Article 140A changed that since it is not a part of principles of policy. It moved the empowerment of local government setup from an aspiration to a constitutional command. The LDA Amendment Act, 2013 not only takes away powers of the local government and hands them over to LDA, it also changes the composition of LDA to make sure that local government representatives are, for the most part, excluded from it.
This is only the tip of the iceberg in the offending legislation that is the LDA Amendment Act, 2013. There are other enormous and glaring problems with it: all fees for services provided by local government will now go to LDA -- since it will be performing those services regarding land use, classification etc. Money is power for a government and taking away money means taking away power.
Furthermore, if the LDA (which now covers the entire Lahore Division) decides to acquire your land, you can only raise objections before a tribunal that is hand-picked by the Government of Punjab. Say goodbye to impartial adjudication or independence of judiciary. A civil judge will be appointed president of the tribunal by the provincial government with no involvement, control or supervision of the judiciary.
Two other members will also be appointed and these people who will be adjudicating your objections regarding acquisition have no real security of tenure. Moreover, their remuneration shall be paid by the LDA. So, basically, you will challenge the actions of a body (LDA) before a tribunal that is paid by (wait for it) the LDA and the ‘new’ LDA is headed by who? The CM Punjab and he can remove the tribunal’s members. To be precise, he can dissolve the entire tribunal. Sounds too good to be true? Well, that is how the CM wants it. And he might have gotten away with it had all of this not been so glaringly unconstitutional.
But he still might get away with it -- unless we raise our voices.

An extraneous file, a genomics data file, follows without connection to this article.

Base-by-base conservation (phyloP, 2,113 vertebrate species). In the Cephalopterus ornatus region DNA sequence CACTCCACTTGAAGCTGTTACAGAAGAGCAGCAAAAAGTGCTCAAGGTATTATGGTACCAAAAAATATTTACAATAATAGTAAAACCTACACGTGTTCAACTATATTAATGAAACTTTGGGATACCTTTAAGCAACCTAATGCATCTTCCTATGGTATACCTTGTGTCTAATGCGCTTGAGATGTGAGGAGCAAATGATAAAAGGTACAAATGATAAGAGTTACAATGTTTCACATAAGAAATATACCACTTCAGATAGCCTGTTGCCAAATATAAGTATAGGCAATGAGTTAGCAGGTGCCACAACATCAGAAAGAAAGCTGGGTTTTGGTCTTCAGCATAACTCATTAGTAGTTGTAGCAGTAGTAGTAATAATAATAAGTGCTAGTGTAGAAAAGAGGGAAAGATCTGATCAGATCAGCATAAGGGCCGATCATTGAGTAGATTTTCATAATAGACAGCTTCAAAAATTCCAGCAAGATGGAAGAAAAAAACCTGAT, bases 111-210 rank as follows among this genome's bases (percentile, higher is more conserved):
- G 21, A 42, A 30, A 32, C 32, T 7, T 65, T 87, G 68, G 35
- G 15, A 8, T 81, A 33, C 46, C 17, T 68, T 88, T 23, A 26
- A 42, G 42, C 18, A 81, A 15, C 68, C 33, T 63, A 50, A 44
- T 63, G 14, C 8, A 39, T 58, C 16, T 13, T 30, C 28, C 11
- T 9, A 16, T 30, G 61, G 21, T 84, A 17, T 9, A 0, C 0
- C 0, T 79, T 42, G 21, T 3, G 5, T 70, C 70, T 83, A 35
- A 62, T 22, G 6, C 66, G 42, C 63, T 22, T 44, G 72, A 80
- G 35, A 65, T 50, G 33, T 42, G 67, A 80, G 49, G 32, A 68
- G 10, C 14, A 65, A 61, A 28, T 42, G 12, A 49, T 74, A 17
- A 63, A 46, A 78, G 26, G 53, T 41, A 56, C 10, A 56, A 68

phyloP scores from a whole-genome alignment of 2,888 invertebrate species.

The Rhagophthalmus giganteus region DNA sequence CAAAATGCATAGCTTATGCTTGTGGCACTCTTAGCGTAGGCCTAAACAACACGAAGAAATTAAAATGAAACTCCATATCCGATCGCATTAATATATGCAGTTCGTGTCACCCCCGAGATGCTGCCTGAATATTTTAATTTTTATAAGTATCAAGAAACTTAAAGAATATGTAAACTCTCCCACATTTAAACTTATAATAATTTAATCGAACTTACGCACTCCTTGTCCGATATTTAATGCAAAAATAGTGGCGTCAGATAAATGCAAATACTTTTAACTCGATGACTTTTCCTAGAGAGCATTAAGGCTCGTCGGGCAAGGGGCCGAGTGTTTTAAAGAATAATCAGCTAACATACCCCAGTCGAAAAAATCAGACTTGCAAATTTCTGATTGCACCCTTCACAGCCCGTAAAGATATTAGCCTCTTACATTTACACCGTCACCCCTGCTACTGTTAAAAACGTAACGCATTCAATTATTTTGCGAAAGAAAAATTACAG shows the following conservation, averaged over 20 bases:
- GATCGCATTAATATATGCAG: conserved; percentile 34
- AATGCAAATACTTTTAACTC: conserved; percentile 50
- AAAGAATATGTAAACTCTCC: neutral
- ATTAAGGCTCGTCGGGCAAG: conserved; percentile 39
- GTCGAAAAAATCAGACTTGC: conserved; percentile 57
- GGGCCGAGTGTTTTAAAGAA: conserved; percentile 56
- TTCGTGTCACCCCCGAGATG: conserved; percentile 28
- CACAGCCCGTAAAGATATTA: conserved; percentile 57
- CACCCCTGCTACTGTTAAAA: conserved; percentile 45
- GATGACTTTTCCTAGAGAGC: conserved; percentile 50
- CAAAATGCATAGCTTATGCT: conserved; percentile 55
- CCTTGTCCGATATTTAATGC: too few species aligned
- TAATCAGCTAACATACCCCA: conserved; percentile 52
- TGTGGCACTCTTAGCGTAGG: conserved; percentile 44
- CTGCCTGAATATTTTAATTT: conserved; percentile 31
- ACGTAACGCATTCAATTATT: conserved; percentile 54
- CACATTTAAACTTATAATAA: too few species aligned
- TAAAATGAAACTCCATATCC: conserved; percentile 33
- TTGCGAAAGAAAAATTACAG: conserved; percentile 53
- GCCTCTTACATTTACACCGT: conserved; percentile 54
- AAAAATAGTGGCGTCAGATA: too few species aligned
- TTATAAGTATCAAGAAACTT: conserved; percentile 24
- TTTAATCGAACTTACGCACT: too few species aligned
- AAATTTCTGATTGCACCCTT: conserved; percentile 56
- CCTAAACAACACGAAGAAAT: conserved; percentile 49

If the personal is political then local government power, in essence, is the epitome of political power. The increasing amount of litigation regarding local governments is taking place precisely because of the political stakes involved. And it does not get more powerful in terms of stakes than it does in Lahore. That is why the younger Mr. Sharif wants to build (or construct) the entire Lahore Division as per his vision.
And what about those living in Sargodha Division and not the Lahore Division? They continue benefiting from local government set-up while there is a special body that controls the local government’s powers in Lahore Division. That too is patently discriminatory and, in my view, unconstitutional.
Keep in mind that local government units in Lahore Division will not be ‘officially’ abolished -- they will continue to exist. But their most significant powers and fees will go to the LDA. Therefore, the provincial government has done what we in Pakistan do best: let a law exist but devoid of its meaning. And the way that it has been done in this case is legally and, more importantly, politically repulsive. No changes to the local government legislation have been made. A separate law (LDA Act, 1975) has been amended through LDA Amendment Act, 2013 to create a behemoth that is now all-powerful.
As Pakistan continues its increasingly engaged flirtation with democracy, local governments have a particularly important role to play. They must be empowered. If those heading the Punjab Government disagree, they can seek to amend the Constitution. Till such time that they do amend it, they must live by the bargain struck by the Constitution.
As much as the younger Sharif is driven by ambition, his lawyers need to tap him on the shoulder and wave the constitution to catch his attention. One can only pray that he will listen to them.